Charles Chauncy (1705–1787)

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Charles Chauncy

Charles Chauncy (1705–1787) was an American Congregational clergyman in Boston. He was ordained as a minister of the First Church, Boston, in 1727 and remained in that pulpit for 60 years. Next to Jonathan Edwards, his great opponent, Chauncy was probably the most influential clergyman of his time in New England. As an intellectual he distrusted emotionalism and opposed the revivalist preaching of the Great Awakening in his Seasonable Thoughts on the State of Religion in New England (1743) and other pamphlets. He became the leader of the "Old Lights" or liberals in theology in the doctrinal disputes following the Great Awakening. He was also the leader in the opposition to the establishment of an Anglican bishopric in the American colonies, writing his Compleat View of Episcopacy (1771) and other works on the subject. A firm believer in the colonial cause, he clearly set forth the political philosophy of the American Revolution in sermons and pamphlets during the period. After the war he defended the doctrine of Universalism in two anonymous tracts: Salvation for All Men (1782) and The Mystery Hid from Ages and Generations (1784).

Charles Chauncy was the leading opponent of the Great Awakening, the Protestant evangelical movement that swept through the British North American colonies between 1739 and 1745.

Chauncy was born into the elite Puritan merchant class that ruled Boston. His great-grandfather, Charles Chauncy, after whom he was named, was the second president of Harvard. His father was a successful Boston merchant. As one biographer puts it, "Chauncy was first and foremost a traditional Puritan cleric.... As a rule, Chauncy throughout his life supported the clergy who observed the traditional decorum of the New England [ruling elite] way" (Charles H. Lippy, Seasonable Revolutionary: The Mind of Charles Chauncy (Chicago: Nelson Hall, 1981, p. 12). Although this Puritan stock had been dissenters in England (thus the liberals), in America they were the Standing Order, the ruling elite (and thus the conservatives against other religious groups like the Baptists and Quakers). Chauncy was thus a staunch and loyal supporter of the political, social, religious, and economic merchant class status quo.

Chauncy received both his undergraduate degree and his master's in theology from Harvard. He was ordained at the First Church in Boston in 1727, where he spent the rest of his life: 60 years as pastor of "Old Brick," as his church was called. It was the oldest Congregational church in Boston and one of the most important in New England.

In his book, Old Brick: Charles Chauncy of Boston, 1705–1787, Edward M. Griffin presents a thumbnail summary of Chauncy's life and work:

[Chauncy] played a role in the major events of his time: not only the Great Awakening, but also the French and Indian wars, the controversy over the proposed establishment of the Anglican episcopacy in America, political events from the Stamp Act through the Revolution, the rise of the Enlightenment, the growth of "liberal Protestantism," social changes in Boston, and the development of Unitarianism.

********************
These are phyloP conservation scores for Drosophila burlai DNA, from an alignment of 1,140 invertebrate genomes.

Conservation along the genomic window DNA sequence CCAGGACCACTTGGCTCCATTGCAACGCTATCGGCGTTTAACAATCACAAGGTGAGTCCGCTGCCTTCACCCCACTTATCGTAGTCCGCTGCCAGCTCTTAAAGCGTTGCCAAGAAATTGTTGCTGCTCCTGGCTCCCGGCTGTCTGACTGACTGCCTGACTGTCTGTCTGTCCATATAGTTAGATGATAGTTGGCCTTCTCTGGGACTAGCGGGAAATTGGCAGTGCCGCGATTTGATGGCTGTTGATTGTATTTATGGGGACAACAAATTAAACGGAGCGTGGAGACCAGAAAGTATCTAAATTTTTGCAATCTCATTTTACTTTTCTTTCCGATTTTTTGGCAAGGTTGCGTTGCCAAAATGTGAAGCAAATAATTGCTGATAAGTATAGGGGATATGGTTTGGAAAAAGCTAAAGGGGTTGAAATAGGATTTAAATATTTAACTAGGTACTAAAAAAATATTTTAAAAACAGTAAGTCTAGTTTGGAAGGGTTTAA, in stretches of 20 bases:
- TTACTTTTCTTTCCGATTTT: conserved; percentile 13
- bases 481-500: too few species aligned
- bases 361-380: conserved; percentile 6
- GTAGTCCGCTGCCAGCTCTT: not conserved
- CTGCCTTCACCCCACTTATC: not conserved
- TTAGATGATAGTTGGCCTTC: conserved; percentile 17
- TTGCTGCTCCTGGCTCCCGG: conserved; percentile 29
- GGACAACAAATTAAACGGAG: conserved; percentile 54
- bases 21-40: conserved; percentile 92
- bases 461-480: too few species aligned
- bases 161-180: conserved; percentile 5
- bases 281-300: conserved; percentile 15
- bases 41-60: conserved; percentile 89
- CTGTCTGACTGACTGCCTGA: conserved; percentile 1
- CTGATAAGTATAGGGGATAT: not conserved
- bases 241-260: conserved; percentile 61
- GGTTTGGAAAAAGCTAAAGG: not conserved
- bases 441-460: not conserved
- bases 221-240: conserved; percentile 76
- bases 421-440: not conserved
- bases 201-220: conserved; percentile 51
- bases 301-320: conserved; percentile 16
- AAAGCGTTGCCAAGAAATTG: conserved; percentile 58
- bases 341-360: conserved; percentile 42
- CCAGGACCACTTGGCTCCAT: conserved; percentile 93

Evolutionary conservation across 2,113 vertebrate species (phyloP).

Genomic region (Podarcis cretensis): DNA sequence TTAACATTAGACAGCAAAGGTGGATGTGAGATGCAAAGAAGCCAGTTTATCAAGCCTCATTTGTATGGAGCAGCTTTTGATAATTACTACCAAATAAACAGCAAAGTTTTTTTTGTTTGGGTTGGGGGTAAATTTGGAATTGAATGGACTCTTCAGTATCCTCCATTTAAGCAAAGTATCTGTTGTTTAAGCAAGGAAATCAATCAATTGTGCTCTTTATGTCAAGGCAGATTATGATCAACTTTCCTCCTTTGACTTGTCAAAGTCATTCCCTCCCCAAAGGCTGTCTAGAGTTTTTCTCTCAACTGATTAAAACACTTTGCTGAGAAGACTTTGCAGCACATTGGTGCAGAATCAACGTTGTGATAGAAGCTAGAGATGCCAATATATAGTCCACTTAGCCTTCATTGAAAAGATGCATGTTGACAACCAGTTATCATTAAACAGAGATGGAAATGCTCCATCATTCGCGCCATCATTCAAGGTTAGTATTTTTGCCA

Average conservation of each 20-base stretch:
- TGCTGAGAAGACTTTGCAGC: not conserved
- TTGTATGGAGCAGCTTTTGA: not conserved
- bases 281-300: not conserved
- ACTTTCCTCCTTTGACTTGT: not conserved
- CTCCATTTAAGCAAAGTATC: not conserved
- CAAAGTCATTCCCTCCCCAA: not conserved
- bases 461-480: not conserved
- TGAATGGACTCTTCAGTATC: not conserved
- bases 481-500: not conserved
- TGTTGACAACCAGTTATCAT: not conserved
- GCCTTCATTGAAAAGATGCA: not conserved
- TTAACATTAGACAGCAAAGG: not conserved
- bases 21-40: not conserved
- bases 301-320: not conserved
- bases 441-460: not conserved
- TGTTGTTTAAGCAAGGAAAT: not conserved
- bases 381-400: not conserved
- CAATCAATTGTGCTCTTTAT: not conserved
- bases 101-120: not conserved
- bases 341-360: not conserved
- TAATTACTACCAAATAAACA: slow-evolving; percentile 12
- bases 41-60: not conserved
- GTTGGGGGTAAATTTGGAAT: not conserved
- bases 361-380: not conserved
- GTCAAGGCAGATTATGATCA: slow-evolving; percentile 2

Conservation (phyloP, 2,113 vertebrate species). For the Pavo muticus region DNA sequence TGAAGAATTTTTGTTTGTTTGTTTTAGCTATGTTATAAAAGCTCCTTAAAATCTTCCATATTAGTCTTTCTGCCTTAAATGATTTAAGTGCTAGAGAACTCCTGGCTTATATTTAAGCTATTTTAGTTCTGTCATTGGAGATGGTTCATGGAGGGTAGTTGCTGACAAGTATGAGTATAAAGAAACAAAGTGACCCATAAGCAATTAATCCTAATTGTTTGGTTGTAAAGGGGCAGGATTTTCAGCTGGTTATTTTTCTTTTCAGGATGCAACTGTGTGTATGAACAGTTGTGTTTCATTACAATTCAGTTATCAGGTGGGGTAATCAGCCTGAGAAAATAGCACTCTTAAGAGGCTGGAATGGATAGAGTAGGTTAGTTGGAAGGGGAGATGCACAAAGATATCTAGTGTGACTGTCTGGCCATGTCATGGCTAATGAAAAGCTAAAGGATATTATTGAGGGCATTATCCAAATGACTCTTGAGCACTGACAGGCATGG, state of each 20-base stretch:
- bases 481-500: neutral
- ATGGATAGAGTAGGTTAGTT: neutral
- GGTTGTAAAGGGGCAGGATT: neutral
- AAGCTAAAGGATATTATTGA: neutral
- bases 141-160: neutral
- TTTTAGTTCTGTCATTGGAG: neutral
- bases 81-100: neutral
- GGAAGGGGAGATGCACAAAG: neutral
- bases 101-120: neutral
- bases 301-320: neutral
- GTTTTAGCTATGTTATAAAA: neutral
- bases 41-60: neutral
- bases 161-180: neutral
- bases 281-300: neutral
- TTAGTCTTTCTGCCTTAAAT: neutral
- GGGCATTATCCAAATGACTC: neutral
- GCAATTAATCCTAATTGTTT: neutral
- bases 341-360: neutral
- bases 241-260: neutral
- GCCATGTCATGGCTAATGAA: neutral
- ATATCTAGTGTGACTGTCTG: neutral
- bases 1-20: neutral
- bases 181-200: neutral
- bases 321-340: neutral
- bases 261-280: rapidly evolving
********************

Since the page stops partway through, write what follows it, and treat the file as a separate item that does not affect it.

Chauncy organized American clergy and corresponded with English dissenting clergy to protest and prevent the encroachment of the Church of England in its colonies. Although his effort to unify the clergy ultimately failed, Chauncy received an honorary Doctor of Divinity degree from the University of Edinburgh. He was a charter member of the American Academy of Arts and Sciences (1780)[1] and was recognized by the Massachusetts Historical Society (when his portrait was hung there) as "eminent for his talents, learning, and lover of liberty, civil and religious." He was, in short, honored as one of the leading intellects of 18th-century America. He was also an unapologetic elitist. Biographer Lippy wrote that Chauncy believed "the laymen should simply follow the lead of the clergy who were, after all, the theological professionals."

Chauncy published his major theology work, The Mystery Hid from Ages and Generations, in 1785, two decades after he had completed it. He had held back publication because he recognized the rigorous logic of his arguments ended up affirming an innate moral sense in man, a belief in human free will, an affirmation of universal salvation and thus the spiritual equality of all. These claims undermined the doctrinal traditions of his own Calvinist faith tradition and the social hierarchy he extolled from the beginning to the end of his life. The construction of a rational, Enlightenment foundation for a theologically progressive but deeply embedded, socially conservative liberal faith tradition began with Charles Chauncy. Thanks in no small part to Chauncy's life and work, by 1804 a liberal Christian view was the dominant one in Boston. This complex conservative man had inadvertently sparked a new American liberal theological tradition: American Unitarianism.

References[edit]

  1. ^ "Book of Members, 1780–2010: Chapter C" (PDF). American Academy of Arts and Sciences. Retrieved July 28, 2014. 

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